By Cameron Cary
Though in many ways still underdeveloped, Phnom Penh is a bustling city with many opportunities to experience the history, sight-see, shop, and enjoy the culture. Cars, tuk tuks, and motos alike crowd the dirty streets, with no sense of traffic direction and a constant honking of horns. On a day off before traveling to the villages to begin ministry, a few girls and I decided to pick up a few items at The Russian Market, one of Phnom Penh’s famous tourist spots, known for its traditional Cambodian souvenirs and incredibly cheap prices.
As we strolled along the promenade at what we thought was the Russian Market (though we were mistakenly taken to the Central Market instead), I was suddenly struck by the fact that I am a foreigner, and therefore I am perceived as “rich.” Drivers, vendors, and beggars constantly compete for my attention (and my wallet).
In such a personable culture where everyone is friendly and open to conversation, I must force myself to revert to independent, unfriendly New York-shopper-mode so I can actually make my way through the market.
We stopped at a stand selling t-shirts to look for “Same Same” shirts (a common phrase in Southeast Asia), and while we waited for the vendor to bring out the shirt in more colors and sizes, we were approached by several beggars, most of them physically handicapped in some way, all saying “Madam, Madam!” followed by something in French (most older Cambodians revert to French when speaking to Westerners). As I was standing at the back of the group buying shirts, I was approached by a beggar woman holding her baby with one arm, and sticking out her palm face up with the other. I couldn’t understand her words, but the expectancy in her eyes struck me. I looked down to the baby, sucking at her breast, who also looked into my eyes and stuck out his hand.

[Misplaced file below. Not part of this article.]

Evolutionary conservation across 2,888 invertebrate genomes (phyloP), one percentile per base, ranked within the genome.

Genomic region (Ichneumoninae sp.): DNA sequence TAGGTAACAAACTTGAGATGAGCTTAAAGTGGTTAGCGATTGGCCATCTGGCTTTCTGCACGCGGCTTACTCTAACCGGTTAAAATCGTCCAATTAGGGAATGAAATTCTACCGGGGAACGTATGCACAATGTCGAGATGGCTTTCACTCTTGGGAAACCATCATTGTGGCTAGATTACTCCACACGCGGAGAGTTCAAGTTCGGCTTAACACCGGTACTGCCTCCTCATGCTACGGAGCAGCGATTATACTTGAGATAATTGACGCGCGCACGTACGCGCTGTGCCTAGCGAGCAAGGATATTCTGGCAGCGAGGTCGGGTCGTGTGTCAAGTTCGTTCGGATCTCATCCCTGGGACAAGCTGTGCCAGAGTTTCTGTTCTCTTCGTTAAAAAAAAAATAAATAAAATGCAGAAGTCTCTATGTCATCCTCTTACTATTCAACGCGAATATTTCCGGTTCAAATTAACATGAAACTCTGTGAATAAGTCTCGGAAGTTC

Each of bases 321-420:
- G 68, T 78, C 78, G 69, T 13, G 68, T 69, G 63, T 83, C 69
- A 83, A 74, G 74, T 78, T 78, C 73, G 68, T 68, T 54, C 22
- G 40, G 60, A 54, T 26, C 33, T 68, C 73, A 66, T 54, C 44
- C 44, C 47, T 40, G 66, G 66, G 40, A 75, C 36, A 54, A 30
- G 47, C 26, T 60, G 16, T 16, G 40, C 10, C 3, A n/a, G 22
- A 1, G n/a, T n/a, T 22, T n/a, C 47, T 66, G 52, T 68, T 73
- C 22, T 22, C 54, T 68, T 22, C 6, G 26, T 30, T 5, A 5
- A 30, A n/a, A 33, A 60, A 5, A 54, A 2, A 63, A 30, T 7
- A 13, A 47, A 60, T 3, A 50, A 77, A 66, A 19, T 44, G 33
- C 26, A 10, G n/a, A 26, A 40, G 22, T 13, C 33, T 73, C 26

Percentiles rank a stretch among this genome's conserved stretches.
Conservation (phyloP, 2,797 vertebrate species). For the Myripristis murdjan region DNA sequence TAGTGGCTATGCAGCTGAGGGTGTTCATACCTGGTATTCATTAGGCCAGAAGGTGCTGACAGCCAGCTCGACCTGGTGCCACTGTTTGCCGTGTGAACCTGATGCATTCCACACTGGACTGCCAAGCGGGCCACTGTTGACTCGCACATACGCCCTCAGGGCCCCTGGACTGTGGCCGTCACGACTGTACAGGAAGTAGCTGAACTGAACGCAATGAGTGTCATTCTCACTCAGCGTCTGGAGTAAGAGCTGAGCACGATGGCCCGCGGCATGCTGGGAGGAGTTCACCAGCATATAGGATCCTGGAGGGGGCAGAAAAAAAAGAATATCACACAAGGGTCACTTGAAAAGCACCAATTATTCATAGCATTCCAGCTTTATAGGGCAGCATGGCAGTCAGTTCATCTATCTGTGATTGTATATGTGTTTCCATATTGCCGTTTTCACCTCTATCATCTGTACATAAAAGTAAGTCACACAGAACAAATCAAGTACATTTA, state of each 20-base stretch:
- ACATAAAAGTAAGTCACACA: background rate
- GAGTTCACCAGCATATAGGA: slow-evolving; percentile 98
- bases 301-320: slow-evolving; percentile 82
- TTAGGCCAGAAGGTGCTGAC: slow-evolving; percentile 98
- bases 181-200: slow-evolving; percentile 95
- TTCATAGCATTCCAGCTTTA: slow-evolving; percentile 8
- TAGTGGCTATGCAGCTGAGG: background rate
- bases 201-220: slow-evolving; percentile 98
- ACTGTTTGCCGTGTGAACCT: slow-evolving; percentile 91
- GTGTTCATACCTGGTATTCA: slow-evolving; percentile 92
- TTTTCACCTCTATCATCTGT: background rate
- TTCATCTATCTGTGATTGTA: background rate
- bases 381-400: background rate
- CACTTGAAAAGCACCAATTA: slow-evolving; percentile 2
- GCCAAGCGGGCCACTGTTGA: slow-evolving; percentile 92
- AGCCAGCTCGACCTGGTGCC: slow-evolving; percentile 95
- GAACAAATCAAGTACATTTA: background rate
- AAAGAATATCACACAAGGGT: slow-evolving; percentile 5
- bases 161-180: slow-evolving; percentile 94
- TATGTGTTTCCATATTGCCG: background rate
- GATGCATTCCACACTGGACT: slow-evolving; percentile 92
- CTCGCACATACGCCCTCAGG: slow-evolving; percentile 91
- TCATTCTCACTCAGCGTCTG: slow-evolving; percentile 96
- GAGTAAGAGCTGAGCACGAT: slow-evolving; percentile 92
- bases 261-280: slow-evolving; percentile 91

Suddenly, I had a decision to make. I could be cynical at the fact that because I am a Westerner, it is expected that I get out my wallet. I could be angry at the fact that this woman is trying to toy with my emotions and manipulate me into giving her money just because she has a baby on her breast. I could also be angry that the child, not yet one year old, has already been taught the lifestyle of begging and how to influence my decision.
OrI could have compassion. I could give her money, food, or time. I could bless her by speaking life into her, pray for her, and show her the love of Jesus.
But I froze. I moved away from the woman and tried to hide amongst the other girls looking at all the t-shirts, as though the plethora of colors and designs were far more important. I resolved long ago to never give money to beggars, that food or conversation would be my joy to give. But this time, I had no food and could not speak the language. I sat there and prayed continuously, “Father, help her. I don’t know how to do this. I don’t know what I’m doing. Show me, Lord, how I can love her.”
Beggars in Cambodia do not leave you alone when you say no or try to ignore them. They will continue to stand right behind you, repeating the same phrases and holding out their hands until you give in or move away from them. By focusing my attention on t-shirts and being a consumer-driven tourist, how am I possibly showing this woman, or the world, the love of Christ? Am I not implying that a $2 t-shirt is worth more to me than her very life?
Several months ago, I asked the Lord to give me a heart of compassion for His people. To be moved in the very way He would move to meet their needs and let them know that they are loved, their deepest need. And this is how God answers that prayer: by bringing me into circumstances where I must chose whether or not to give my money, give my time, give my heart.
“Father, help her. I don’t know how to do this. I don’t know what I’m doing. Show me, Lord, how I can love her.”
Beggar at the feast!
Master of the dance!
Life is easy pickings
If you grab your chance.
Everywhere you go
Doing what is decent
But they’re mostly broke!
Singing to the Lord on Sundays
Praying for the gifts He’ll send.
Cameron is from North Carolina: born in the Raleigh area and grew up in Charlotte. She went to college in the mountains, and then moved to New York City, where she worked for Starbucks for two years and did a lot of production/stage management work in theatre. She is currently in Cambodia on a mission trip.